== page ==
‘Constellations’: Who decides our destiny?


Cole Johnson

Real-life couple. Keelie Sheridan and Jorge Luna, take on two-hander play, “Constellations” by Nick Payne, at the George S. Lindsey Theatre.

Laura Leigh Vought, Arts & Entertainment Editor

I found myself shuffling around a dark and damp North Alabama campus one Friday night. My plan was to check out the first installment to the book of plays that the University of North Alabama’s Cinematic Arts & Theatre, School of the Arts and College of Arts, Sciences and Engineering would come to present during the Fall 2021 semester.

The university presented Nick Payne’s 2012 global hit “Constellations,” on Aug. 20-22 and 27-29 at 7 p.m. at the George S. Lindsey Theatre, otherwise known as the “Black Box Theatre.”

Storm clouds percolated overhead as unfamiliar faces welcomed me into the Black Box Theatre. Instantly, after passing the threshold into the dark and secluded room, I felt transported into the mystical realm that is “Constellations.”

A singular couch commanded the stage with a humble ribbon of light overhead. A modest lamp stood proudly beside, as if its owner had just finished a restful sitting moments before.

As if copied directly from the stage, identical couches waited, scattered overhead with their subsequent lamps trading light pulses to the pumping of a beating buzz that crawled through the theatre.

I found my seat to be most comfortable in the back corner of the room, my typical choice due to its natural ability to hide myself in plain sight. Looking back, I see that my efforts were swindled and I would not be able to escape the thought-provoking performance that awaited me.

Unable to keep my eyes off of my surroundings, the cosmic sensation swallowed my reality as the scattered lampshades pulsated to the deep space- like humming that played over speakers surrounding the room.

Just as the heavenly atmosphere rocked my unsuspecting heart into a state of calmness, the lights faded out and the room echoed with the unfiltered pitter-patter ofapproaching footsteps.Finally, the show was about to begin.

An enchanting Keelie Sheridan demanded my attention from the moment she stepped into the stage light. Her entrancing red hair and matching personality gave unique life to a character that would quickly become my new role model. Accompanied by real-life husband, Jorge Luna, the two artists expertly brought the performance to life with a perfection only achievable by destiny itself.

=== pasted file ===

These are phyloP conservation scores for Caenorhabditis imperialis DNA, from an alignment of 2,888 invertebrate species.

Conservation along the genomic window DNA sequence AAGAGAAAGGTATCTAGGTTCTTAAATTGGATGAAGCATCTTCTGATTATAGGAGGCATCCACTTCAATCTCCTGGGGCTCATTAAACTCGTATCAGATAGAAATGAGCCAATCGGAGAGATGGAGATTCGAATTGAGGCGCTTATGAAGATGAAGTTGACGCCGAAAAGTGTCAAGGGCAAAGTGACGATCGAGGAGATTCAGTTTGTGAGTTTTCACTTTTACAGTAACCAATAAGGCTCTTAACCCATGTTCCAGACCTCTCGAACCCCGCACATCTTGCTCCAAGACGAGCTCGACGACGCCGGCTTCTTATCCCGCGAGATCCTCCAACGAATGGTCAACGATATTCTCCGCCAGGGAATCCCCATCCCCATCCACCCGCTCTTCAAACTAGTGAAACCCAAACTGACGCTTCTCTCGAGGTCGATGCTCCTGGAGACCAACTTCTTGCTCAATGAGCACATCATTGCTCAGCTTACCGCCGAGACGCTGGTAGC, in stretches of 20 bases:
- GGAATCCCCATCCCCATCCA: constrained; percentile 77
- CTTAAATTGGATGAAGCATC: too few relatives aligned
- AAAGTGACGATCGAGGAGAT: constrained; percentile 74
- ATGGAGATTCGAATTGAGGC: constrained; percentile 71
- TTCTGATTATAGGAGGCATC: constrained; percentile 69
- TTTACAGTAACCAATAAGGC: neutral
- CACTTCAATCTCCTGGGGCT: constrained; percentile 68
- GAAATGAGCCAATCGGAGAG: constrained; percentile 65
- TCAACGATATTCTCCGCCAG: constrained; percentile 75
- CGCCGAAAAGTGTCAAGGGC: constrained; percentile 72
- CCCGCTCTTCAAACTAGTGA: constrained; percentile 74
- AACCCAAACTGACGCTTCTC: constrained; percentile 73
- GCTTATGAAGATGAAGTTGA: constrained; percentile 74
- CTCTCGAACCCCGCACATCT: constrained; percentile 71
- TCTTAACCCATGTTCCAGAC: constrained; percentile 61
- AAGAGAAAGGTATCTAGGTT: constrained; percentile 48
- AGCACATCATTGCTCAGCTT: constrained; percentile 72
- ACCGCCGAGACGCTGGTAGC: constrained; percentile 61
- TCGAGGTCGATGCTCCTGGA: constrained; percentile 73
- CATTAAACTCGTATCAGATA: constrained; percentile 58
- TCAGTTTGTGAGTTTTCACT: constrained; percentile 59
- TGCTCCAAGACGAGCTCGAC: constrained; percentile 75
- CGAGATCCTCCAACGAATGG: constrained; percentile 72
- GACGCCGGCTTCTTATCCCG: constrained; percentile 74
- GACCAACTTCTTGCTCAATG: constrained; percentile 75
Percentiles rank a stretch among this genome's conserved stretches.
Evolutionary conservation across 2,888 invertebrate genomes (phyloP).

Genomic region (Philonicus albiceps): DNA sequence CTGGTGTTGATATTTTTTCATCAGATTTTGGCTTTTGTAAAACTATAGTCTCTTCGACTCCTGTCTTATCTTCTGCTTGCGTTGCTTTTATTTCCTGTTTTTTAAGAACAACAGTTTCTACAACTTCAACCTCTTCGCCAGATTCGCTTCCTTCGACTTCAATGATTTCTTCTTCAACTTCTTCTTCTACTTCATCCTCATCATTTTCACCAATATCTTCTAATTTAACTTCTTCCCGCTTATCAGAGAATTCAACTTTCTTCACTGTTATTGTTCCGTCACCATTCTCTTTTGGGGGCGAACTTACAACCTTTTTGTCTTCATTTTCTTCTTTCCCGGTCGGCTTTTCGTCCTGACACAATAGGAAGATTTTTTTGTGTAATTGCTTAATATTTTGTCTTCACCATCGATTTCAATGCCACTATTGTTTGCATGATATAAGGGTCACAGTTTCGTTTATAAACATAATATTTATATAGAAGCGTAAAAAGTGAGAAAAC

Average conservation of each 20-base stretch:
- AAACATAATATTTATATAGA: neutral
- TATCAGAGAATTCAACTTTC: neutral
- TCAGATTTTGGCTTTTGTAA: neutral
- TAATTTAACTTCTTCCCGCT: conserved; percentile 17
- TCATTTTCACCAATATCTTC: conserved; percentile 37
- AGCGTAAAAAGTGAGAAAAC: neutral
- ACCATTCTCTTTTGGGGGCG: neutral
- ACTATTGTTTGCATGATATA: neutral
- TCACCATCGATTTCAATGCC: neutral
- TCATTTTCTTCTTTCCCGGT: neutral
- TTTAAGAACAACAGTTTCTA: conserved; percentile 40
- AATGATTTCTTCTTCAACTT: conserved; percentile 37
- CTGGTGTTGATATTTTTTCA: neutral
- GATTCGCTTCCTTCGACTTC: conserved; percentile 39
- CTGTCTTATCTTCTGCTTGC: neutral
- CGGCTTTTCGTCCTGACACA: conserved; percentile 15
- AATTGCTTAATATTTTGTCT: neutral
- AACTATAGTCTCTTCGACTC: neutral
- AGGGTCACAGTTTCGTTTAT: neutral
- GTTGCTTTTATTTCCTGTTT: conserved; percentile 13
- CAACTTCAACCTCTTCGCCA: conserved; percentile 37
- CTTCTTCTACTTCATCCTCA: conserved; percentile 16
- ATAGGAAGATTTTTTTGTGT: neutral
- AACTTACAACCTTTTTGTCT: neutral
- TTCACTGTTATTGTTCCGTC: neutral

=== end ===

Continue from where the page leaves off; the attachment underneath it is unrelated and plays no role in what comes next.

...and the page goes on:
Cole Johnson

The play begins with the chance meeting of two lost souls, Marianne the brilliant physicist, and Roland, the charming beekeeper. Thus sparking the epic romance between two soulmates predetermined for happiness begins… or perhaps they never had the chance?

Throughout the play, audience members are taken on a journey through time and inter-dimensional travel as they watch every possibility of a modern day romance play out before their eyes. No easy feat, if not for the exceptional lighting, sound, acting and overall execution of the unique play.

The play can credit collective efforts to Director Anderson Carr, Designer Vince Salpietro, Sound & Lighting Designer Chip Bailey, Technical Director Jacob Brown, Technical Assistant Haley French, Assistant Director & Stage Manager Alexandra Perez, Run Crew members Andrew Jordan and Samantha Davis and Light Operator Mason Nelms.

A seamless transition between alternating dimensions can be credited to the subtle, yet intentional sound and lighting cues that clearly denote a new fork in the play’s timeline.

Audience member’s attention remained fully grasped by the play’s rapid personality shifts as each timeline and dimensional layer were added to the incredibly intricate love story. My heart yearned for a happy ending for the modern couple as each scene seemed to dangle those dreams just outside of reach.

Only after addressing hot topics from terminal illness, language barriers and physical violence did the play begin the task of wrapping up the neatly-packaged love story that audience members desperately thirsted for.

Just as the play had taunted me with the sweet taste of a happy ending, the stage lights grew brighter and the iconic duo took their final bows before exiting the theatre. I felt an uneasy feeling of hope and confusion as I battled with the play’s message that other versions of myself existed outside of my current realm of decisions and consequences.

After I shuffled back to my lonely car, I sat in silence as I tried to organize the plethora of thoughts that were stirred by the play’s message. Never before did I think that I would be so affected by a 90 minute performance with only two actors and a stagnant background.

Luckily for me, I have been proven wrong and would happily make the same decision if given a second chance. Although in the spirit of “Constellations,” I suppose I can never know for sure.